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Travel photography: Casual to Pro using these 6 tips!

Written by Team FoodViraam

September 5, 2020

Photographs are not just a jpeg file but a bundle of emotions, experience, and thoughts. It puts a smile in reminiscence.  Capturing the best is important not just to showcase your talent, but to seize every bit of that moment so you can relish (or laugh) about it later in the day.

While practicing travel/landscape photography, emotions do play a significant role but so does the needs of the viewers. There are always those few things that one must keep a check on, irrespective of the purpose of such capture. So here are a few tips/ideas that may help in seizing the moments in the most perfect manner:

USE THE RULE OF THIRDS

There are various composition techniques to enable a better and far more engaging arrangement of elements within a picture; where the rule of thirds is one of the most important rules. Imagine breaking an image into two or three equal parts, either horizontally or vertically. 

It is said that any viewer’s first glance usually goes onto the intersections of the gridlines. Consequently, it is advised that your image’s primary element must be arranged in such a way that it lies at the gridline’s intersections to grasp a longer span of attention from the viewer’s end. Just like the image below, we can see that the first element we would see would either be the branch of the tree onto which the girl is taking the support or the girl herself. 

Photo by Rula Sibai on Unsplash

Also, try to use elements in all the grids, from the foreground, midground, and background. Like the above picture, the foreground is where any person would look at first, i.e. the lady with the camera and the tree she’s standing under. The mid-ground is the lake, and the background is bushy vegetation, hidden by the branches of the tree in the foreground.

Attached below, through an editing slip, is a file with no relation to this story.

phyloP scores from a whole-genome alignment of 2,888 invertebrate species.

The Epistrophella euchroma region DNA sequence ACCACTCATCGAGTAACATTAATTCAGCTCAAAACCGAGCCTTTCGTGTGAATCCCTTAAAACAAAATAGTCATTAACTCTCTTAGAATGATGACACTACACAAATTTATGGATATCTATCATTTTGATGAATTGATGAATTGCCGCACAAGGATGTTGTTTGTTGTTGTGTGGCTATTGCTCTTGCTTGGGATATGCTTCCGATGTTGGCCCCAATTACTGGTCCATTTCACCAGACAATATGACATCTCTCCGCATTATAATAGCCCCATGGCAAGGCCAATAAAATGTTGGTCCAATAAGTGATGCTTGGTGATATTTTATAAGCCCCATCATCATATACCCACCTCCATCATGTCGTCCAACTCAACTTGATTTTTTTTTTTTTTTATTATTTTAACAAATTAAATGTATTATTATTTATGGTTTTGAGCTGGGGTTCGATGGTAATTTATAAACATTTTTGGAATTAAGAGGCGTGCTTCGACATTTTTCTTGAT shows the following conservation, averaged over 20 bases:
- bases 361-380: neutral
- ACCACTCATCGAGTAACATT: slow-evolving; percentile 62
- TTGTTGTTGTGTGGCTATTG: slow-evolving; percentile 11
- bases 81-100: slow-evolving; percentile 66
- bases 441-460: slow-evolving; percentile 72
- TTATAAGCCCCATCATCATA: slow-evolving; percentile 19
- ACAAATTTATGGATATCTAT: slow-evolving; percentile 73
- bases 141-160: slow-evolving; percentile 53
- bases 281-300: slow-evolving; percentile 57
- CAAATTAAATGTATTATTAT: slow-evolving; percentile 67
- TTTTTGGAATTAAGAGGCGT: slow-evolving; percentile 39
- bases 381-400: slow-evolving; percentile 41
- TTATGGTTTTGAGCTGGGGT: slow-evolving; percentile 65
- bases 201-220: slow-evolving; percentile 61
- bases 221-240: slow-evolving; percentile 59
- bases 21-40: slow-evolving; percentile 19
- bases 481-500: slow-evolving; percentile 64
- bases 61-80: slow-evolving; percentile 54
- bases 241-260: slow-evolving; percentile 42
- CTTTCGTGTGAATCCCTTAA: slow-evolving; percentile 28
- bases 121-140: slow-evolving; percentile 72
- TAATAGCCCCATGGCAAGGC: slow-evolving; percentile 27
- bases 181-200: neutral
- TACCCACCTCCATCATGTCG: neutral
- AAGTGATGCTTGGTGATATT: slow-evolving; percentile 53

USE LEADING LINES

Creating a line or a way to lead up to something can make the photograph more eye grasping. It helps the photographer make the viewer look at a specific point in the image. One of the best examples of leading lines is roadways and water streams that lead up to elements like waterfalls/mountains/valleys.

Here, we can see that the image of rail tracks are the leading lines that are trying to portray an endless journey towards anything the viewer wants to relate to.

FOCAL POINTS AND USAGE OF COLORS

Focal points help the photographer to blur out the parts that are not significant, or want his/her viewers to only pay attention to a certain set of elements. It is mostly used in portrait images but can be effectively used in landscape travel photography, like the image below.

Photo by Jakob Owens on Unsplash

Concerning colors, opposite colors tend to complement each other wherein, one color has a greater percentage than the other colors of smaller percentages.

LOOK FOR UNIQUE ANGLES

It is very easy to click conventional images in a very normal manner, but looking out for different angles to capture the same image most unexpectedly. This image must have been taken while standing in some bushes to give a touch of adventure and forest. The photographer could have taken this same image keeping the leaves and branches away from the background. This image truly justifies the emotion behind unique angles, and such creativity in imaging must be reflected for a viewer to understand.

Photo by Daniele Franchi on Unsplash

WHITE BALANCE

White helps in turning the other elements of images more vibrant. ‘Direct sunlight’ is the best light to bring out the colors of the image in the most effective way. The second-best alternative is ‘Flash’ which would help in bringing warmth to the photograph, in both indoor and outdoor scenes.

Photo by wu yi on Unsplash

PORTRAY A STORY

Various pictures intend to portray a story in just two dimensions. One must try to click an image such that it reflects either upon our lives or gives us a sort of perspective to life. It must engage the viewer to think harder about what message or information or story it is trying to show.

Photo by Matthew Nolan on Unsplash

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